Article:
By Sandra Simpson from Gonzaga University School of Law
Bringing real life cases to our classrooms for students to work on breathes life into any class. Every spring, I teach Legal Research and Writing IV, a two credit course dedicated solely to contract drafting, and every spring, I struggle to come up with good problem sets to use which are not too involved or too in-depth, research-wise. I also struggle to find a problem set which interests the students and won’t bore me when grading time rolls around. This year the answer came to me through some community service work I do. A local non-profit was looking to start holding fundraising raffles at some of their events, but needed to make some changes to their by-laws and needed to have a written policy on conducting these raffles. After consulting with our law school’s clinic and the director of the legal writing department, I contacted the client and set up an initial meeting between my students and the client. Using my law license and the clinic’s malpractice insurance, my class contracted with the local non-profit to do the work at no charge.
The difference I am viewing in my students’ attitudes, their work ethic, their enthusiasm, and their work product is astounding. My students always work hard, but now that they are working for a real client, the earnestness is clear. Daily, my students are prepared, motivated, curious, and serious. When they work in groups, every group is focused. When they turn in drafts, the drafts look like final papers. And when they meet with the clients, they are very poised, professional, and prepared. No matter how hard I have tried to sell my fake “client” situations in the past, it has never motivated the students like this real client situation. Not only has it pushed my students, but it has pushed me to be a better and more prepared professor. The message has been received by the students; it is never OK to be unprepared. The results of this experiment are still in process, but the early results are favorable. I am just finishing up their client letters which lay out the legal options for the client. These letters are outstanding, very professional and complete.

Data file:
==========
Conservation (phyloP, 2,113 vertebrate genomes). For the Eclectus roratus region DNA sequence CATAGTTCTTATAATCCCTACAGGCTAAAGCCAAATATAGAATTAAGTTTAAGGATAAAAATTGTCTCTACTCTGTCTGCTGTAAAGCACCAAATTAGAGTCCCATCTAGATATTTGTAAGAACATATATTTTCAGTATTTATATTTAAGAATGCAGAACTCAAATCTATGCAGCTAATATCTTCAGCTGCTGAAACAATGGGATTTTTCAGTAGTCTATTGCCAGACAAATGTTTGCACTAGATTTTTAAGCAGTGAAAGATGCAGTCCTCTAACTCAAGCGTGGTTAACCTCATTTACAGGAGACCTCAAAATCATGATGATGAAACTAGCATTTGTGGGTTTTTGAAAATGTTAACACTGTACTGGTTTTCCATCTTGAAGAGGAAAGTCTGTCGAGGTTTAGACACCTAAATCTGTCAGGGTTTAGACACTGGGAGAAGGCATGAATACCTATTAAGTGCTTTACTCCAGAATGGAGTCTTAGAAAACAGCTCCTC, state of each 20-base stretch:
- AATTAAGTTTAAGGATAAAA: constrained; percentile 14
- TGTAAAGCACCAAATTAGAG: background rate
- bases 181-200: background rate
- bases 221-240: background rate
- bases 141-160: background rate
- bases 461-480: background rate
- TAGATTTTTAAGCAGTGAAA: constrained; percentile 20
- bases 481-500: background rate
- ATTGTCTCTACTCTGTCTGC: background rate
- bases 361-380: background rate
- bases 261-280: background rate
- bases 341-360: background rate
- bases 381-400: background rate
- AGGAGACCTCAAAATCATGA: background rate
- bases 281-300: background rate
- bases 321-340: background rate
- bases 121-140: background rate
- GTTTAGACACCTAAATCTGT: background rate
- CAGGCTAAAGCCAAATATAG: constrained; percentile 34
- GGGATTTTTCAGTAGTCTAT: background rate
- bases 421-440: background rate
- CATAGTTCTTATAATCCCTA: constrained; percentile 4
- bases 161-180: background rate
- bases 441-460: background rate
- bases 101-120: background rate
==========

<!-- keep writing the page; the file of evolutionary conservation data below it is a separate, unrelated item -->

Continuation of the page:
The experiment, however, has come with its drawbacks. First, we have had to change the project several times to please the client, which is normal in practice but not normal for students, who still thrive on predictability. Second, I have had to turn around documents really quickly to stay on schedule for the client. Lastly, as there is a real client, I could not limit the research or problem. My students had to look at every statute, every regulation, and every case to make sure the advice was sound. This created more work for them and for me than I would normally assign in a two credit class.
The positives of this experiment, however, outweigh the negatives. The students are excited every day and for every class. The students have not complained about the changes in schedule or the amount of work, as they see it as what the client needs rather than what I am “forcing” them to do. The students have learned how to draft a client letter, starting an attorney-client relationship, limit their responsibilities with a client, change by-laws, draft a policy, and think of long term ramifications of their actions.
I have so enjoyed this experience, I am currently trying to incorporate real life into the rest of my classes. For instance, I am in the process of contacting area attorneys to see if there is an area that needs to be researched so that I can pose that problem to my first year objective writing students. The lesson here is the more real life we can bring to the classroom, the more learning that is taking place between students and professors.